“The skin on our arms and legs ages the same way our face does. But most of us spend less time protecting or trying to rejuvenate it,” she said. Although skin all over the body changes with age, the changes we see on sun-exposed areas are more noticeable and happen faster than changes from just aging alone (obv). Eventually, if we live long enough, we all see those crêpey wrinkles even on inner, sun-protected skin because of the loss of collagen and elastin and a reduction of underlying superficial fat, says Waldorf. How crêpey you become is due to a combination of external (environmental) and internal (genetic) factors.
How to treat it? “Topicals with ingredients we use for the face are helpful, including retinoids, alpha hydroxy acids, and peptides,” says Waldorf.
I’ve used body lotions with hydroxy acids and peptides and haven’t noticed a difference. Just sayin’.
Well then. “A nice over-the-counter option is Amlactin 12 percent lactic acid,” says Waldorf. “There’s also a good study showing efficacy of Alastin Transform” — it’s pricey! — “which contains a proprietary peptide complex that helps cell turnover and helps generate the production of new collagen and elastin.”
Okay, but still unconvinced! Will a lotion produce a visible effect? Dermatologist Mary Lupo kindly interrupts: There’s another reason (besides a cosmetic one) to use a topical for crêpiness, she says. “Flattening of the dermal/epidermal junction is what causes crepiness; topicals can be very good at improving that by thickening it.” Because crêpiness is usually due to atrophy (not a great thing), you need to arrest it even if you can’t see a difference. That will keep skin from becoming excessively fragile, she says. Point taken.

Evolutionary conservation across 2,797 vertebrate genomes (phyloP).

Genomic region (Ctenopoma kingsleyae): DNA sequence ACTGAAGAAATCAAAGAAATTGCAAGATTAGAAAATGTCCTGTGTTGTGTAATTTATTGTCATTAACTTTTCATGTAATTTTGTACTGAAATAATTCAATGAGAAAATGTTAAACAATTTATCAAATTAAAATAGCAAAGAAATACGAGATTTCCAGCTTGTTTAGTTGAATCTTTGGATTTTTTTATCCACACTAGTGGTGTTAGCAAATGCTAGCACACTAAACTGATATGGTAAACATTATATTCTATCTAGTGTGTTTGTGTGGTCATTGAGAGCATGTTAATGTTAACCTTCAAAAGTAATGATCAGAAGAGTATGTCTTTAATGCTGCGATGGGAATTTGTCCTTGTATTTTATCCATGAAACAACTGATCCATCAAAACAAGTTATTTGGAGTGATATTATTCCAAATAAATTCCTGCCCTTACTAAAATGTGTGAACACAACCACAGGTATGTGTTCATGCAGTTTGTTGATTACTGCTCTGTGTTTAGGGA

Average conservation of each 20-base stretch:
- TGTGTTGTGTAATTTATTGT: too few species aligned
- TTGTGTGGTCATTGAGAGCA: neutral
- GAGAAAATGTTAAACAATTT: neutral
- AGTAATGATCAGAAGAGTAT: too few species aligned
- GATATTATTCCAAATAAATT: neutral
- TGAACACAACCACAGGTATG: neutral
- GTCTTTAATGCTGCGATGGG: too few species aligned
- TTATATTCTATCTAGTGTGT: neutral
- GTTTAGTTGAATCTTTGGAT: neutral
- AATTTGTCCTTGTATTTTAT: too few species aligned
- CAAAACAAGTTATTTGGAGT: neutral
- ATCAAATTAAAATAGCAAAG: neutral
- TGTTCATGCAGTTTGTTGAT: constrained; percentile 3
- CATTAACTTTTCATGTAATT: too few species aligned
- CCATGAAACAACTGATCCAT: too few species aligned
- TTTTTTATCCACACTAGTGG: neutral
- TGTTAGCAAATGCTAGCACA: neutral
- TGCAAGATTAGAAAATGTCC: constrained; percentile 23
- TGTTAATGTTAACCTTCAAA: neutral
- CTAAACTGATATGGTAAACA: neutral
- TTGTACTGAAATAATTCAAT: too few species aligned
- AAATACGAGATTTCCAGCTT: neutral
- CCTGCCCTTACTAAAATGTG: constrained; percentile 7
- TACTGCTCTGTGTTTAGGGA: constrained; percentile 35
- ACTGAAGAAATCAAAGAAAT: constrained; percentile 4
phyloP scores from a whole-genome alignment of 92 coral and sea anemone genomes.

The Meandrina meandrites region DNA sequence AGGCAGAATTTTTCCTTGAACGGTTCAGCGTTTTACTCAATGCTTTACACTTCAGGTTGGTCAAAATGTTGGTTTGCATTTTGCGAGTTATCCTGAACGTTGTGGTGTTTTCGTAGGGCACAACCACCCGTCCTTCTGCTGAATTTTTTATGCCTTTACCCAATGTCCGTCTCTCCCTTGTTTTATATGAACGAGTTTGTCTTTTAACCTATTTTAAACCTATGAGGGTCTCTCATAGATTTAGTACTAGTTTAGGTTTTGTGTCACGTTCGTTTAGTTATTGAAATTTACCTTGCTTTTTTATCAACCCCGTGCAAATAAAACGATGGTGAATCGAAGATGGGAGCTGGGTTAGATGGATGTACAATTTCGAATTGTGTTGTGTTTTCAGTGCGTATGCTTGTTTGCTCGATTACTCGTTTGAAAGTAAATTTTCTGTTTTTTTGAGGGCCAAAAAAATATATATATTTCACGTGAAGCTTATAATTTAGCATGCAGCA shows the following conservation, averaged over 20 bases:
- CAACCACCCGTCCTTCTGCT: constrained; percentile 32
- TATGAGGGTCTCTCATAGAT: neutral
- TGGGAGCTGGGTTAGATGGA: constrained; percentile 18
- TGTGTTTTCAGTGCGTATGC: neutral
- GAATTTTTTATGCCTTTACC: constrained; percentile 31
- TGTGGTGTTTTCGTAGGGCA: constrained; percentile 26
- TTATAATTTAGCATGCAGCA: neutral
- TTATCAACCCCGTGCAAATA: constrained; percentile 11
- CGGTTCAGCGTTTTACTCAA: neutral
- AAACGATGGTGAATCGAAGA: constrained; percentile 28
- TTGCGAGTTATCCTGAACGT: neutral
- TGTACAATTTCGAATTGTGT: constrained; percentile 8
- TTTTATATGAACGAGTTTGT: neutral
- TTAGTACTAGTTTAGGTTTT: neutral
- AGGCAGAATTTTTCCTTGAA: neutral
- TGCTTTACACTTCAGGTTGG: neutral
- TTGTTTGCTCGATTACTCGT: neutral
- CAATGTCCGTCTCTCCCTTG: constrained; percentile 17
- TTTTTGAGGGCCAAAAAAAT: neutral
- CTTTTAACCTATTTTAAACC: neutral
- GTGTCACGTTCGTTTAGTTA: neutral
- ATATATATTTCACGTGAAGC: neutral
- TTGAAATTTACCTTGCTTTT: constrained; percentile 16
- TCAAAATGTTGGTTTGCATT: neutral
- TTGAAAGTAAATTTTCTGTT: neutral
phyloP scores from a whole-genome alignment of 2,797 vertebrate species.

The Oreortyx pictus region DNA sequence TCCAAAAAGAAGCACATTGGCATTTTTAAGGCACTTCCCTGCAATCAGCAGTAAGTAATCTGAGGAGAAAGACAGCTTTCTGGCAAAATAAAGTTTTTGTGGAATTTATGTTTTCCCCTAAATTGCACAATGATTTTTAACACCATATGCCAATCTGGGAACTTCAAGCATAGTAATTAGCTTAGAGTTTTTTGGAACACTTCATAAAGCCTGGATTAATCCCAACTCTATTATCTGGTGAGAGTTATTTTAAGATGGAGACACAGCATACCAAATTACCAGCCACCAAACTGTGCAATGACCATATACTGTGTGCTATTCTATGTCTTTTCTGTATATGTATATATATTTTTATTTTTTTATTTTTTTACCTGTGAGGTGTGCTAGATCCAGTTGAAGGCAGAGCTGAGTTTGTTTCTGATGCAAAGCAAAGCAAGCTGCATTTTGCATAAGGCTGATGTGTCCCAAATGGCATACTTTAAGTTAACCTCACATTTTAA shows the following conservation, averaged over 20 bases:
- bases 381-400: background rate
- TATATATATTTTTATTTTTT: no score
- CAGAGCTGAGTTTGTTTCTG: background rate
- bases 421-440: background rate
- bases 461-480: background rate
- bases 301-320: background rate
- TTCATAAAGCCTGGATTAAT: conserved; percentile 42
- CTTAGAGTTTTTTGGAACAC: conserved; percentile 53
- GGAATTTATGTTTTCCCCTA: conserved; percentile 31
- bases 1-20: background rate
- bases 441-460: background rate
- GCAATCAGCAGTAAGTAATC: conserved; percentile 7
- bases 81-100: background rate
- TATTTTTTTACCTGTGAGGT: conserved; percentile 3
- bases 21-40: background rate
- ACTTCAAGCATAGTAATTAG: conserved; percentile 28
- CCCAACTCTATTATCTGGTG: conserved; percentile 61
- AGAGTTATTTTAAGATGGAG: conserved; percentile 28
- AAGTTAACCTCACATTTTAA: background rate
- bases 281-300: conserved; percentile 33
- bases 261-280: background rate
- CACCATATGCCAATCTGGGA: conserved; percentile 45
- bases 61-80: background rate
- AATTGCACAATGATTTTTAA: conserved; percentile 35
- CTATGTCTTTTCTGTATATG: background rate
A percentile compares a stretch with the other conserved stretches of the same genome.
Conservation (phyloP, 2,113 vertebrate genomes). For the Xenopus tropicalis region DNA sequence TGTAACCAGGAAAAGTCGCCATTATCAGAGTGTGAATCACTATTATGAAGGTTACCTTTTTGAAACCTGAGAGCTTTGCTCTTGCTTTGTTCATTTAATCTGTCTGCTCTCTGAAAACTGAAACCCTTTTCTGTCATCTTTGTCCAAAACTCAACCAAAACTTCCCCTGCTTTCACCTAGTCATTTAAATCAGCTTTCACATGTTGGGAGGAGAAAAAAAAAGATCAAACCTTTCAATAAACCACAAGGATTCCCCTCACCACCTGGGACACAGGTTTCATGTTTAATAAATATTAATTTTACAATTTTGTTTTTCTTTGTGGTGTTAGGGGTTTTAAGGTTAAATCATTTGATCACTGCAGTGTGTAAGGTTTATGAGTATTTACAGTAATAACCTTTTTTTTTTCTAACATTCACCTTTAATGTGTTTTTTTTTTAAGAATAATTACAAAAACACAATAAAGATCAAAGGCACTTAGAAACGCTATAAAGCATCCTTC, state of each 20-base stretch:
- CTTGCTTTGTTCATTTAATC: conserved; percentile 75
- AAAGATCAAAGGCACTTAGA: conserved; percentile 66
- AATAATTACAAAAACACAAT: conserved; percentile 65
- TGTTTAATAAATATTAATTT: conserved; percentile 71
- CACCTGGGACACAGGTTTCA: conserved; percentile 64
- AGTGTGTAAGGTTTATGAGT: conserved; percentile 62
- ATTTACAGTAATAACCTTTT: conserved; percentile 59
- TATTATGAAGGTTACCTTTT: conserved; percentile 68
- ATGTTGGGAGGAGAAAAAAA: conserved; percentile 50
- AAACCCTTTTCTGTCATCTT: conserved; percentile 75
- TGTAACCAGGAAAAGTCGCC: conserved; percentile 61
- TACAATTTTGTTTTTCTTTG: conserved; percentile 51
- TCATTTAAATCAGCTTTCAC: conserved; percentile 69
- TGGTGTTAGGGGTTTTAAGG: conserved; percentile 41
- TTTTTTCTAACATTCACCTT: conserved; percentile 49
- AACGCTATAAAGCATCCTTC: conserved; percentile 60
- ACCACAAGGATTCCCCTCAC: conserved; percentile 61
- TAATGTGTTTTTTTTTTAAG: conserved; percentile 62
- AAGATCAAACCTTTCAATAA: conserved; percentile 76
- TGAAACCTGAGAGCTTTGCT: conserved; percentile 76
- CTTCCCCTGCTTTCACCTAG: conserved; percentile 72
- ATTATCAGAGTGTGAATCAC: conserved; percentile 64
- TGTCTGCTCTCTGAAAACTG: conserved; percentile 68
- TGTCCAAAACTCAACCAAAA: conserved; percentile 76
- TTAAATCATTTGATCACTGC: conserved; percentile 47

For the intrepid: Although topicals will help maintain and improve the skin, Waldorf says procedures are required for significant improvement. Injections of the biostimulators calcium hydroxyapatite (Radiesse) or poly-L-lactic acid (Sculptra) can help improve skin texture and turgor. But be prepared: Several treatments involving a significant amount of filler are necessary. Additionally, tightening and resurfacing procedures with radiofrequency (such as Thermage, VivaMD, and Morpheus) or microfocused ultrasound (Ultherapy) can be used alone or with biostimulators to improve results.
Have you, like me, been slowly backing away wide-eyed and trembling from that previous paragraph? I guess one might want some of these treatments in spot areas like the knees or maybe the upper arms. I’m thinking … actually, I don’t know what I’m thinking about this. If your crêpiness profoundly bothers you and you can afford multiple treatments, why not? For me, this is where I sigh, surrender to being a mammal, and shift my gaze to the stars.
When I see my arms, now more closely resembling my mother’s as she aged, I feel an affinity for her I haven’t gotten from any other experience. I think of her courage as she navigated the treacheries we all suffer getting older and feel more compassion for her in her final years.
The other night, after my shower, I tried the Osmia night body oil, which dermatologist and company founder Sarah Villafranco sent to me as a holiday gift. As instructed, I applied the oil — it’s light and smells lusciously spalike with lavender, cedar, and chamomile — to damp skin and waited (feeling very chilly) till it dried rather than towel it off. My skin was still crêpey the next morning. But that crêpe was baby soft.